Key Risk Indicator

From Open Risk Manual

Definition

Key Risk Indicator (KRI) denotes a measurement of the degree of risk inherent in specific business activity, process or system. KRI's are thus a type of Risk Metric. In order to provide such information the risk indicator has to have an explicit relationship to the specific risk whose exposure it represents. [1]

Usage

The nomenclature of KRI's is primarily used in Operational Risk analysis. Domain specific risk indicators in areas such as Credit Risk and Market Risk tend to have their own naming conventions and are normally not denoted as KRI's

For financial institutions, KRI's are one of the possible inputs in the assessment of capital adequacy under Basel regulations (Business Environment and Internal Control Factors)

Types

Risk indicators come in very large variety as they cover a wide range of risk management contexts. Some useful dimensions for classification are the following:

  • Timeliness: The degree to which the indicator is lagging, leading or is concurrent with the risk it indicates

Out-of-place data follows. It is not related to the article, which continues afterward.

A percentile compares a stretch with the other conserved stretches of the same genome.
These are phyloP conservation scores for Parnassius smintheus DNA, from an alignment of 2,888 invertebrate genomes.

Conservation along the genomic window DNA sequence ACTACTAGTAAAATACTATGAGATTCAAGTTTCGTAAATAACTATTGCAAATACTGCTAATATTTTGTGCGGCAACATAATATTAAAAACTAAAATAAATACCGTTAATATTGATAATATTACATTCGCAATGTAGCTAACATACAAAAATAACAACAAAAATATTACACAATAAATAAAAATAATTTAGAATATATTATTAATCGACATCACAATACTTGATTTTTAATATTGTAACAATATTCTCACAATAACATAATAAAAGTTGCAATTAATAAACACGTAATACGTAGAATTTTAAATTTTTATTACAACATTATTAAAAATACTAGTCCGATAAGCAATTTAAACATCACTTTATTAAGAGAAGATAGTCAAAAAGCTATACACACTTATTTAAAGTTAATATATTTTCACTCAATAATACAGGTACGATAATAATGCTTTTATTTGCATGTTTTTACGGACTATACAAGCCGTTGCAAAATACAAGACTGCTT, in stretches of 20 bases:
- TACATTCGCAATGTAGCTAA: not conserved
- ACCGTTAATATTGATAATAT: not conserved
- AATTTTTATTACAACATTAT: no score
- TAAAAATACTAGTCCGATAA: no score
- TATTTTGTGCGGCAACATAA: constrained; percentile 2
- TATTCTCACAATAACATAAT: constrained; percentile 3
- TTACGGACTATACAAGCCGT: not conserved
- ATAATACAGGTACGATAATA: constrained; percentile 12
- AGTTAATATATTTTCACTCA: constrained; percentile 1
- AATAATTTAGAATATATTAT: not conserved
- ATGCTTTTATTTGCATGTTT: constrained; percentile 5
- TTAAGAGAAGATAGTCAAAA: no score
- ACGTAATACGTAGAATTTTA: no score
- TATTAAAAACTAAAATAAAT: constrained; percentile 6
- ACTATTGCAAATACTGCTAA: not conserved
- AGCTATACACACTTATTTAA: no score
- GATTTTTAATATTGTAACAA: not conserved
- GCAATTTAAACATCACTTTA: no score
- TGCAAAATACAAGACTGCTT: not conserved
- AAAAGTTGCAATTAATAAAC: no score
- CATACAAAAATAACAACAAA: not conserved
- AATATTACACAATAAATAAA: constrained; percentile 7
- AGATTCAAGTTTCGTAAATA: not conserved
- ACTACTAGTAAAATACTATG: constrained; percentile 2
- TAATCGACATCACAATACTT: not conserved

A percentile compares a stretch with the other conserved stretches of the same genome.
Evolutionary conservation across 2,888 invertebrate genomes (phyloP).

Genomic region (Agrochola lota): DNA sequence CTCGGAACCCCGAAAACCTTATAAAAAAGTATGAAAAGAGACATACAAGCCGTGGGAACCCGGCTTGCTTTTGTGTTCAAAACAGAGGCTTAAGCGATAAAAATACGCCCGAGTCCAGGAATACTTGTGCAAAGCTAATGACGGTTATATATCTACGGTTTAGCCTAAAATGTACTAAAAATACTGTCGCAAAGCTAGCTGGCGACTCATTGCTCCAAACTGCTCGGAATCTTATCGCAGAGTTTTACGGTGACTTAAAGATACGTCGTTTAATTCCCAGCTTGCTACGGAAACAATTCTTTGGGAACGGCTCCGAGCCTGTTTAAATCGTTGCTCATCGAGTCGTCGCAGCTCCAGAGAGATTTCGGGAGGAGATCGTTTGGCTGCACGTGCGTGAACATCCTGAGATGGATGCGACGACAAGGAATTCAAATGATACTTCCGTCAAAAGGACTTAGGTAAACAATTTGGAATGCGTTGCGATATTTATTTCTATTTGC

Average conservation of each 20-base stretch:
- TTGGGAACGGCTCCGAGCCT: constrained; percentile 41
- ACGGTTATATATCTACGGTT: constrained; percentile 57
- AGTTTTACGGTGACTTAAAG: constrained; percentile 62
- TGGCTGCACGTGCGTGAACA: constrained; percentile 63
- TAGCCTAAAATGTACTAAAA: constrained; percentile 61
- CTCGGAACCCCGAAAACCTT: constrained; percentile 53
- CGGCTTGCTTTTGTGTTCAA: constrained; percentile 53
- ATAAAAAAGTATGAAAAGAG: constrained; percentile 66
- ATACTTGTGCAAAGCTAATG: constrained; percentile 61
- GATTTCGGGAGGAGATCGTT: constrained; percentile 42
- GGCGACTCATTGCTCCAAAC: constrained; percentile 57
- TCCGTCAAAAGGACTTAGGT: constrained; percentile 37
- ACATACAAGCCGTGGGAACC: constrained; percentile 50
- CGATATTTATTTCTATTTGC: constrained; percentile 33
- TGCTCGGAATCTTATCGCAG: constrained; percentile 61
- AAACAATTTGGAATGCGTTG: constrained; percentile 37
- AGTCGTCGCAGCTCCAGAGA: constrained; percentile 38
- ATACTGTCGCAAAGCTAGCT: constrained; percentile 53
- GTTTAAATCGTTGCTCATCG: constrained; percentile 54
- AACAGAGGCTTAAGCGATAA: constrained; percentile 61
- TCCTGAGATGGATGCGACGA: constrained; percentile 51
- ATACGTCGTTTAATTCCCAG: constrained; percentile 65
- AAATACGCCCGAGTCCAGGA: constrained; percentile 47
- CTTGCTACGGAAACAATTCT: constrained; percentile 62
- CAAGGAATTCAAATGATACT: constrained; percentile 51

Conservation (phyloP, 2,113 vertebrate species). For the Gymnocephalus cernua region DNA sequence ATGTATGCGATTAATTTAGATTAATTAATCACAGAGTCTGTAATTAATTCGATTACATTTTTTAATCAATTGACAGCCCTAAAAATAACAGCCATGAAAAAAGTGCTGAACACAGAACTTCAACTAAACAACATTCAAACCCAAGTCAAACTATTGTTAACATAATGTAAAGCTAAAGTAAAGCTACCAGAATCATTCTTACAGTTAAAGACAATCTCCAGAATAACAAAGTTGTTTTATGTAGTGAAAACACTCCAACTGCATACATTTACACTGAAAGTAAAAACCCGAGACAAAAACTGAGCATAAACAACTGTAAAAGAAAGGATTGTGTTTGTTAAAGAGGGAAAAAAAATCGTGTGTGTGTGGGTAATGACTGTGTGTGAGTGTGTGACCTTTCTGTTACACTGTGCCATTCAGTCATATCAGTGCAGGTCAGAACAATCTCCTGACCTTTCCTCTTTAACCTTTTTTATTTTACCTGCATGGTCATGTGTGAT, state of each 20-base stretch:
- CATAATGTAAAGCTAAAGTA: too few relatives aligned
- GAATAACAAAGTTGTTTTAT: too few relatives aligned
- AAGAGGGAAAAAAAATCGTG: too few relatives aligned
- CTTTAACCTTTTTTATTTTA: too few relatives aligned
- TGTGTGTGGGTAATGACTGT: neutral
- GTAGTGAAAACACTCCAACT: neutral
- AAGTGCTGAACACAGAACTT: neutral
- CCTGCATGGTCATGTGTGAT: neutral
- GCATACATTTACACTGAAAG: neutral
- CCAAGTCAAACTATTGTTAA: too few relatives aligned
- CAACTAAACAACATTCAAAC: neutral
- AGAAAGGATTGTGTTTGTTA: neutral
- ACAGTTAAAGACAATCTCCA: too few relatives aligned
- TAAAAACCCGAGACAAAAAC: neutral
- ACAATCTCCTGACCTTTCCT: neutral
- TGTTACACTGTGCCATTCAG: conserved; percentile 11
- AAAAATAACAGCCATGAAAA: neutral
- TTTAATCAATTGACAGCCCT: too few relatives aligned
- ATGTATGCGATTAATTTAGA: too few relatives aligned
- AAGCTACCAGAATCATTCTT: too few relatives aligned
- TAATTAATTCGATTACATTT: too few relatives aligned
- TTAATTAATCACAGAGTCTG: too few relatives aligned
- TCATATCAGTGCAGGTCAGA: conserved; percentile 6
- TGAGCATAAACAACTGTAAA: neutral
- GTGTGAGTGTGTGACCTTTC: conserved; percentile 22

• Relationship: The nature of the indicator with the underlying risk, eg. whether it is an indirect performance or control effectiveness measure or a direct risk measure
  • Structure: Simple or composite, depending on the number of underlying data sources

Examples

The following is a general list of KRI indicators that must typically be refined per business line

  • Internal audit issues
  • External audit issues
  • Number of customer complaints
  • Number of legal disputes with customers, clients and counterparties
  • Staff turnover rate
  • Staff survey results
  • Number of processing errors
  • Number of trading limit breaches

References

  1. Institute of Operational Risk, Key Risk Indicators, Nov 2010

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